New research suggests only 40% of women – against 49% of men – are adequately preparing for their retirement.
In addition, those women who has started saving were, on average, parting with only GBP 182 each month – GBP 78 less than men.
This is creating a pension gender gap of almost GBP 1,000 each year.
The Scottish Widows UK Pensions Report, the ninth edition of an annual survey of over 5,000 UK adults by YouGov, stated 37% of women have no pension.
The report also found that, as a whole, the number of individuals making adequate preparations for their retirement fell to 45%, down from a 54% high witnessed in 2009.
With regards to women, it stipulated that increasing financial barriers and familial circumstances were stopping women saving at every stage in life.
Beginning with short-term financial gaps in finances in the younger years, women then face supporting children not only through their childhood and teenage years – but also well into adulthood.
The report therefore found that women have fewer opportunities to make savings, and that by the time they reach their 40s, almost a quarter of those aged between 40 and 49 “had prioritised financially supporting their children over retirement saving in the last five years.”
Almost more worryingly, whilst 24% of the surveyed women expect their partner’s pension to support their retirement, only 79% knew the legal repercussions to the plan if they were to separate.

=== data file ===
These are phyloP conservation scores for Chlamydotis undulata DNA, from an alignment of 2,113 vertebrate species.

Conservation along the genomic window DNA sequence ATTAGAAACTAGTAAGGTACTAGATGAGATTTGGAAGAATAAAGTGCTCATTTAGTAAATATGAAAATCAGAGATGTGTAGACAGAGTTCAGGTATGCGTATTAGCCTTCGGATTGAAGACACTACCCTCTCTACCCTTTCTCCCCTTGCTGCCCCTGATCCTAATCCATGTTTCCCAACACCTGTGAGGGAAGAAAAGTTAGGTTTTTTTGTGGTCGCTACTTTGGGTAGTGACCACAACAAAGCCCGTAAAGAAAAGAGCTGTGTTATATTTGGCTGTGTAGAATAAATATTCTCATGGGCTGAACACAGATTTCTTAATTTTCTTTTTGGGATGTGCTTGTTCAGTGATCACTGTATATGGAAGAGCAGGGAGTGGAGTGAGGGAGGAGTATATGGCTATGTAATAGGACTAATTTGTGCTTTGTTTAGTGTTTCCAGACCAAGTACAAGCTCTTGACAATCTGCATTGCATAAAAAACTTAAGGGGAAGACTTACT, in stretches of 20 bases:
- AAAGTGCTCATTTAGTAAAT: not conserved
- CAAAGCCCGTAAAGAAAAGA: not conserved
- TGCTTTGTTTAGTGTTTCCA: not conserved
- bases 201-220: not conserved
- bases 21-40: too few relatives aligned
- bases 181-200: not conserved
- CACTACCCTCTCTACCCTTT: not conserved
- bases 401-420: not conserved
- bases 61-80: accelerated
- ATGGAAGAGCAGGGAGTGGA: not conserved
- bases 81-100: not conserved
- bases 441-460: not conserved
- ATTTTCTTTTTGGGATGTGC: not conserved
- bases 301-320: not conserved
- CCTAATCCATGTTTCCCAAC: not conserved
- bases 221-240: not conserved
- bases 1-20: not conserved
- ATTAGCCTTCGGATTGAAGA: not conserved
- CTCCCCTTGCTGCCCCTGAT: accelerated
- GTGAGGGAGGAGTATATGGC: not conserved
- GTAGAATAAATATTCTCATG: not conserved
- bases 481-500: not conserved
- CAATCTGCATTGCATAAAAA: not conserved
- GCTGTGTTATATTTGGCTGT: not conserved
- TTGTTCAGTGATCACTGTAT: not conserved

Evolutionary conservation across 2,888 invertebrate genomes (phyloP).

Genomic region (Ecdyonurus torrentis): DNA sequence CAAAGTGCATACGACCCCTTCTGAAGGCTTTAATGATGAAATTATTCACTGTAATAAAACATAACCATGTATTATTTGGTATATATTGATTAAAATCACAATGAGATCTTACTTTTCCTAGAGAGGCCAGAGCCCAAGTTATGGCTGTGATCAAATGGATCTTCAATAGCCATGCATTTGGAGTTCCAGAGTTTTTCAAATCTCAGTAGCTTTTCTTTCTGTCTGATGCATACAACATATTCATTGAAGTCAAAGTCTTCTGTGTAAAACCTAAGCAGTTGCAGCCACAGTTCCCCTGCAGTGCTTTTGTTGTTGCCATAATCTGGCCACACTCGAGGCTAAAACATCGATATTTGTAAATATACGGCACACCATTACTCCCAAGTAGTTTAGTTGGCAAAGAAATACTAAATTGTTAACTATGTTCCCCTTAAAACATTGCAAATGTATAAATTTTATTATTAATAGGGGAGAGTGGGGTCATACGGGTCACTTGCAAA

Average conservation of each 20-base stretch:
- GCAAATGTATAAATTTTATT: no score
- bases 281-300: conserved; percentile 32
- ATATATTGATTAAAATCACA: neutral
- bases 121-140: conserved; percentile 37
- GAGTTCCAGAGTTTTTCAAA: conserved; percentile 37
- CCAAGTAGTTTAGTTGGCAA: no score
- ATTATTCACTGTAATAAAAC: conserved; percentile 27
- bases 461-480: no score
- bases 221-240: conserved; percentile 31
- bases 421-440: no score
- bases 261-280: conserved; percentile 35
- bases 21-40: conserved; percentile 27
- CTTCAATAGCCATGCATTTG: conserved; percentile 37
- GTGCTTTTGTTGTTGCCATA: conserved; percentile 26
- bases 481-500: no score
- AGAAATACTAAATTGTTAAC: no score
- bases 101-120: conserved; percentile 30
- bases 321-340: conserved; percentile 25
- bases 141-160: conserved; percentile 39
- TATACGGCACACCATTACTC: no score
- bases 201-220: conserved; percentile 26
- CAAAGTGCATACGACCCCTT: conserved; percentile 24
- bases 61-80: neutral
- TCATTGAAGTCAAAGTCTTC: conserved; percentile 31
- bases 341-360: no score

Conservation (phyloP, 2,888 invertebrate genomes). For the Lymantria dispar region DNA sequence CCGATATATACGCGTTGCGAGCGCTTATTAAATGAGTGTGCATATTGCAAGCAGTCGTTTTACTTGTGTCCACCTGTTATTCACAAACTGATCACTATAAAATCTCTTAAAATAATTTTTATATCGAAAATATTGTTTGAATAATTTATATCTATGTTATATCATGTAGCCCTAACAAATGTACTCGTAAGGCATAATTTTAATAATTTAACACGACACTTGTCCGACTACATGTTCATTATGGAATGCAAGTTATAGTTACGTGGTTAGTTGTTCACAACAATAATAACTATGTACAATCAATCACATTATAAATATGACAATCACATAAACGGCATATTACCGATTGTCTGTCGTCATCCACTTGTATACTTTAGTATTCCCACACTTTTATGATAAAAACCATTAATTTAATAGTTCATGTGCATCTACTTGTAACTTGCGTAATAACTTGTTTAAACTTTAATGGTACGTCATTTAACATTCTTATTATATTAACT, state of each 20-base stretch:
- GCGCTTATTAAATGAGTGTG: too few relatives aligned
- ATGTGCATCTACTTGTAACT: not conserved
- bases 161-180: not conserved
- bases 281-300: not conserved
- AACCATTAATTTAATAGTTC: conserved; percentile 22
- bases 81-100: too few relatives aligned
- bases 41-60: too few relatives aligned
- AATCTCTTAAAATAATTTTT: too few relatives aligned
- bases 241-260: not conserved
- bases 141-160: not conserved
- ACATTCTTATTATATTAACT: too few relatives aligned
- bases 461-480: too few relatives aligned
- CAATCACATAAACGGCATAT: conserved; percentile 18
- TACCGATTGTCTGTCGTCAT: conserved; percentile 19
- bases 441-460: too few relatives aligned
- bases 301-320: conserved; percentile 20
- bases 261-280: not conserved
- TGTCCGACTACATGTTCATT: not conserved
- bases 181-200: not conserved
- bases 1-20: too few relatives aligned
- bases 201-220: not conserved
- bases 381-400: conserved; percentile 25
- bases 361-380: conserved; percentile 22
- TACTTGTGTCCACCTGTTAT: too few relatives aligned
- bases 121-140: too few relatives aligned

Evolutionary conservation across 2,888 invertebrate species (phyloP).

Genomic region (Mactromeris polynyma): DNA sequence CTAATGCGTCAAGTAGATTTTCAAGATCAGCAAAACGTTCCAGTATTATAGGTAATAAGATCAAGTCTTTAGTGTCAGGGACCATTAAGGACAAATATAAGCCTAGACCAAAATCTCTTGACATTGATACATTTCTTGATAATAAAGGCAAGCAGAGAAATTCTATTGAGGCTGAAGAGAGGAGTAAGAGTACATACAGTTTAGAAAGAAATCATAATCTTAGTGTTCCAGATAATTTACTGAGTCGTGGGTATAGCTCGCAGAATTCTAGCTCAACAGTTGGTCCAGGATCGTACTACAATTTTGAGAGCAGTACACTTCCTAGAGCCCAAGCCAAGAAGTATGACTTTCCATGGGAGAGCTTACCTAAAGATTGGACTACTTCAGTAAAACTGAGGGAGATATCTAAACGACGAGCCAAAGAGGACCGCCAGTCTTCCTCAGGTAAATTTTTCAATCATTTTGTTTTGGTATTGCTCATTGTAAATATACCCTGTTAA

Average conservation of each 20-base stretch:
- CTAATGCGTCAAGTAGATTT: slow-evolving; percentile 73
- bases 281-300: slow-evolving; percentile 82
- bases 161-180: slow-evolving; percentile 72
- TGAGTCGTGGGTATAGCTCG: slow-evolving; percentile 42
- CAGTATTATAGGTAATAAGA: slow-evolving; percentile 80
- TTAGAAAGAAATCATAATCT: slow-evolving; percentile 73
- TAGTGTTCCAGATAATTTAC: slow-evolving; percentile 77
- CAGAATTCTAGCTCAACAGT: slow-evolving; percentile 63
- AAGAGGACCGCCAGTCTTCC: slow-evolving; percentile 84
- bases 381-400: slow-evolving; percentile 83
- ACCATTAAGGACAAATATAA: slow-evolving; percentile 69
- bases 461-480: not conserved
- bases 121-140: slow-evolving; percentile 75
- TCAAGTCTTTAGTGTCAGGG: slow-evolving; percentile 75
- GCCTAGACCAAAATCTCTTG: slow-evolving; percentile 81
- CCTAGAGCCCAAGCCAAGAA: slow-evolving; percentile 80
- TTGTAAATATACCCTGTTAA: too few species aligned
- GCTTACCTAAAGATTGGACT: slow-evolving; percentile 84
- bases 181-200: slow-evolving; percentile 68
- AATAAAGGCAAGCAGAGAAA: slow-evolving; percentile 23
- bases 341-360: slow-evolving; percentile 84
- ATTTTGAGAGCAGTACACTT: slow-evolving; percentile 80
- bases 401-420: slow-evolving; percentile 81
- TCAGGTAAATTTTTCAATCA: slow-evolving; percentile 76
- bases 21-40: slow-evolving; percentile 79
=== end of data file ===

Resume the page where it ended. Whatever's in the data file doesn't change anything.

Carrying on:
This led to a warning from Scottish Widows’ Lynn Graves – Head of Business Development for Corporate Pensions – who cautioned women against overreliance on their spouse’s pension.
She noted “it is worrying to see that women are continuing to lag behind men in retirement savings.”
“Of particular concern is [those] planning to rely on their partner to help support them in retirement,” she continued, “but are unsure of what their pension provision would be were they to separate.”
In addition, recent reports have outlined how both parties are often unaware of the implications of certain pension plans and annuities if the husband were to outlive the spouse.
Typically, these plans would die with the husband, leaving the female widows in a precarious situation exasperated by the fact women often outline men.
“We should encourage these individuals to take full responsibility for their financial independence,” furthered Graves.
“Knowing what you are entitled to allows you to make informed choices and gives you a back-up plan.”
The company have stated that people who are saving at least 12% of their income should face a comfortable retirement.
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